After implementation of health insurance reforms occurred in Massachusetts that also expanded access to care to non-safety-net hospitals, the proportion of discharges among minority patients receiving inpatient care at minority-serving hospitals increased had an increased proportion of discharges.1 The insurance reforms expanded access to care in non-safety net hospitals. However, these findings suggest , suggesting that minority-serving hospitals remain are an important and vital to providing care for these patient populations. These facilities may benefit from component of the health care system and may benefit greatly from iinterventions such as raising Medicaid reimbursement rates.1
The health reform in Massachusetts, which occurred in , implemented in 2006-2008, expanded access to public medical insurance, created a health insurance exchange for more affordable private insurance, and served as a model for the Affordable Care Act (ACA). As a result, thousands of previously uninsured patients entered the marketplace.
The researchers compared Inpatient inpatient discharge data from 2004 to 2009 for Massachusetts, New York, and New Jersey were compared between 2004 and 2009 by the research team. They also identified minority-serving hospitals and safety-net hospitals in each state, and then examined the change in concentrations of minority discharges at minority-serving hospitals and tracked the movement of “safety-net hospital users,” (or patients with at least four 4 hospitalizations within the study period).
The minority-serving hospitals in Massachusetts had a significant increase of 5.8% in minority discharges compared to New Jersey, and a nonsignificant increase of 2.1% compared to New York. Among patients who were “the safety-net hospital users,” in all 3 states, 62% continued to receive care at safety-net hospitals in the post-reform period. Patient Only slightly greater movement of patients from safety-net to non-safety-net hospitals was only slightly greater occurred in Massachusetts versus vs New York and New Jersey.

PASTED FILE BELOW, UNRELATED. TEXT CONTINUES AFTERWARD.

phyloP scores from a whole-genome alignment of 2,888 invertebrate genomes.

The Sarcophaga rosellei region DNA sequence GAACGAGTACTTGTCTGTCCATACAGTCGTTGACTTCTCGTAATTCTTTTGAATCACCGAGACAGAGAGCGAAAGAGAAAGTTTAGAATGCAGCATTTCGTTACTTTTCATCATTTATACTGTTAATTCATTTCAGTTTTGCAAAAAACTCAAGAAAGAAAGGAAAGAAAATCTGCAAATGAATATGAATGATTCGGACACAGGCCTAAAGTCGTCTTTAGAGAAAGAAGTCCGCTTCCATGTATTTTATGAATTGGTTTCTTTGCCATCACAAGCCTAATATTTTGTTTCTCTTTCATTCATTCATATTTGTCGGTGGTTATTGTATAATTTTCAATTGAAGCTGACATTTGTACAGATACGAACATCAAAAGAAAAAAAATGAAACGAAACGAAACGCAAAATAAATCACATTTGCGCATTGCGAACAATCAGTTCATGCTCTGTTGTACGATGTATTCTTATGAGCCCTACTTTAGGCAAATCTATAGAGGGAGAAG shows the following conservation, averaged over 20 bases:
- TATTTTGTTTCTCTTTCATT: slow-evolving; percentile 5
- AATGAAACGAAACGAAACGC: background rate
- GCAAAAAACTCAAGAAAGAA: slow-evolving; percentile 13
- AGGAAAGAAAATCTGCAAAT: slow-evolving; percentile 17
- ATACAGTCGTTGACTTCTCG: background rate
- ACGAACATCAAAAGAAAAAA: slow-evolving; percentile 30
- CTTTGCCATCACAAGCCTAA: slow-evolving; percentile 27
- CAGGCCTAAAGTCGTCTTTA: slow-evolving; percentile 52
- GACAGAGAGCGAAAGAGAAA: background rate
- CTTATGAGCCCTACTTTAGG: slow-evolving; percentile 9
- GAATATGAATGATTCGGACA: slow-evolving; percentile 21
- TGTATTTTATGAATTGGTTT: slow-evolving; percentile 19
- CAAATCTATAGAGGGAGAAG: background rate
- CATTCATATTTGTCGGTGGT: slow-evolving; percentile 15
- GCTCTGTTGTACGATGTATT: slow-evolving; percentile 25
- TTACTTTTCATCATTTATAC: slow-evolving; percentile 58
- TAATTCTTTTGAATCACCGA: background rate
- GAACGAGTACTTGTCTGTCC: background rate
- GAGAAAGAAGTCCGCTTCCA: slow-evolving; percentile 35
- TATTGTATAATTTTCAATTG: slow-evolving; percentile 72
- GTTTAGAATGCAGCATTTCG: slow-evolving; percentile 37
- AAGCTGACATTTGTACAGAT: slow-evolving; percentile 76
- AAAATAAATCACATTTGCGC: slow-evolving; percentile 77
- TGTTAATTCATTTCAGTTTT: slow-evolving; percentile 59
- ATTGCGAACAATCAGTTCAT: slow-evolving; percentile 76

“We went into this study assuming that we’d see a migration of minority patients away from minority-serving hospitals post-reform, but we saw an increase in the proportion of minority patients at minority-serving hospitals,” said lead author explained Karen Lasser, MD, MPH, primary care internist at Boston Medical Center and associate professor of medicine at Boston University School of Medicine, and lead author of the study.
“While Massachusetts safety-net hospitals (many of which are minority-serving) received large cuts in payments with the idea that other hospitals would assume the care of previously uninsured patients, this study demonstrates the importance of securing the future of safety-net and minority-serving hospitals through policy-based interventions to assure the continued care of vulnerable and underserved patient populations.”
Possible explanations for the increased proportion of minorities cared for at minority-serving hospitals in Massachusetts over the study period were offered. These explanations include “loyalty” of minority patients; services that are often unavailable at other facilities due to poor reimbursement rates such as insurance assistance, interpretation, and intensive case management which are often unavailable at other facilities due to poor reimbursement rates; and a primary care physician shortage in Massachusetts.
1. Lasser KE, Hanchate AD, McCormick D, et al. Massachusetts Health health Reform’s reform’s Effect effect on Hospitals’ hospitals’ Racial racial Mix mix of Patients patients and on Patients’ patients’ Use use of Safetysafety-net Hospitals hospitals[published online June 3, 2016]. Medical Care. 2016 Jun 3. doi:10.1097/MLR.0000000000000575. [Epub ahead of print]